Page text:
Library life at UNLV, like many other universities, is much quieter these days. Social distancing is keeping students away, leaving once popular study areas empty. But ask health sciences librarian Xan Goodman about work slowing down, and she’ll say it’s been the exact opposite.
"In 2020, I've doubled the amount of engagement I've had with people online,” she said.UNLV’s library services are broken up into various divisions. Goodman serves under the research and education category, working primarily at Lied Library. Goodman’s title is health sciences librarian but that description alone does not fully describe her role.
Goodman, like all librarians at UNLV, is a tenured professor who serves a wide variety of students from the undergraduate to doctorate levels in their research needs.
That could mean helping with a specific course or assignment or assisting with bigger projects like dissertations or master’s thesis. But Goodman’s tasks go farther than just helping find resources or proper citations.
“When I work with those students, I also work with them on not just how to use the library, but how to strategically organize their searches, how to set up a research plan,” Goodman said. “I have a whole workshop on planning out your research. I talk with them about how to manage their search results, how to select the proper databases, how to use terminology to craft search strings and search queries.”
Within the realm of health sciences, she applies this process to the tenet of evidence-based practice.
“The ability to locate the evidence, to be able to synthesize it — those are things people need to be taught,” she said. “I don't need the content knowledge to know how to help a doctor of nursing practice student, who's doing a project on dedicated education units and how that works in the public hospital environment. What I need to understand is how to break that topic down using a variety of different methods, how to teach the student how to break that topic down so they can use resources to find the literature they need to do their research.”
Goodman relishes her position, especially in health sciences where she has learned so much new material.
Just as critical as finding accurate information is knowing how to apply it to your work. She helps guide students through critical processes, such as knowing what it means to be “peer-reviewed,” and the differences between articles, editorials, and letters.
Finding information is only half the battle. The rest is students understanding what they are reading and thinking critically about the material at hand.
“We librarians insert ourselves at the information literacy point, and we help people figure this stuff out,” she said. “We offer a critical reading workshop where we teach graduate students how to read articles. When you're a graduate student, you might have 50 articles to read. You can't read 50 articles from start to finish. You have to learn strategies to read an article. We teach students how to engage with a scholarly article, how to get out of it what you need, and we teach them how to take that information and put it in a literature review table, so you can easily pull out the bits you need.”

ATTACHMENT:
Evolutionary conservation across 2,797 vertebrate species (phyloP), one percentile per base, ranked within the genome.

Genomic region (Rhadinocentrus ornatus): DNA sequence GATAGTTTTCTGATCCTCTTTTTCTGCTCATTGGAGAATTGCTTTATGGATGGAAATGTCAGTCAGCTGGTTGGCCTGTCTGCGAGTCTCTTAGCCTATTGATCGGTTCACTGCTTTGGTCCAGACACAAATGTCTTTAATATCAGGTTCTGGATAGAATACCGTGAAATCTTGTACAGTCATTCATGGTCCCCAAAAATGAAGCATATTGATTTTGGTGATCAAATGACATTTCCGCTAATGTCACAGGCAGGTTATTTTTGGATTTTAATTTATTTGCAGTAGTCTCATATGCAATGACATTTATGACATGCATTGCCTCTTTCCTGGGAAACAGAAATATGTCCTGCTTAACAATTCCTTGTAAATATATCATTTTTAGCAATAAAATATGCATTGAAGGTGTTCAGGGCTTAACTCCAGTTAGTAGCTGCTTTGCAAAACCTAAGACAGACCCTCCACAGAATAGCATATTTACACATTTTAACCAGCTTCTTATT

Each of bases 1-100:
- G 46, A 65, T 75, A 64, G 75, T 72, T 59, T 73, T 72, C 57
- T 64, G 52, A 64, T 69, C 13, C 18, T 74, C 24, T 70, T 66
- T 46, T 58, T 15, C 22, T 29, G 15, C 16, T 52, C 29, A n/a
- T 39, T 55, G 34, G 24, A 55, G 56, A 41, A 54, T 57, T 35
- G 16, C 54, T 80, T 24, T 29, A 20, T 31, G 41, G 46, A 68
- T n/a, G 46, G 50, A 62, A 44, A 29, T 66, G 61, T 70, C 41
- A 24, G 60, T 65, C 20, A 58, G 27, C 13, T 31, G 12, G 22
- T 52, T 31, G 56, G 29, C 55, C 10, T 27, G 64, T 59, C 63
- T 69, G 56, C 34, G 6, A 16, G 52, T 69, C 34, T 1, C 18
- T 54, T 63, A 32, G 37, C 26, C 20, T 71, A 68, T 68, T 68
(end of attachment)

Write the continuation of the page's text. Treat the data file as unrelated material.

New normal, same fundamentals
Although COVID-19 has changed the student-library dynamic temporarily, the services the library provides already go beyond the physical stacks. By collaborating with librarians like Goodman, students can collaborate on taming the information landscape beyond just searching Google in the wild.
“I always think about libraries in terms of a Venn diagram with three intersecting circles,” she said. “A library is people, its collections, and other services. You cannot have a library without people because people buy and process materials to make them accessible. Things don't magically come on the internet; there must be databases built in the background to allow people to access those resources. That's people.”
A library's virtual collections can save students on more than just time. Many sites can charge upward of $50 to access an article that could be reviewed for free at the library. There are even physical items like anatomical models available for students to have an actual tactile experience or virtual anatomy resources that allow them to see underlying structures.
A hub for learning
Within the past year, Goodman says the pandemic hasn’t stopped her; if anything, she’s busier than ever teaching online classes and tutorials and meeting with students, sometimes into the evenings.
Despite all of that, she still longs for the in-person moments. She misses being with UNLV students, faculty, and her fellow librarians, with whom she works together on research projects and other collaborations.
“Normally it's packed," Goodman said. "Every computer is filled. The tables are filled with students. They’re moving the whiteboards around. They are designing things in Adobe InDesign. They're printing stuff in our Makerspace 3D printing lab. We are a busy place and a central hub on campus. It's the place where people come to meet each other. [Students] study together, and the library is a place where you can do that.”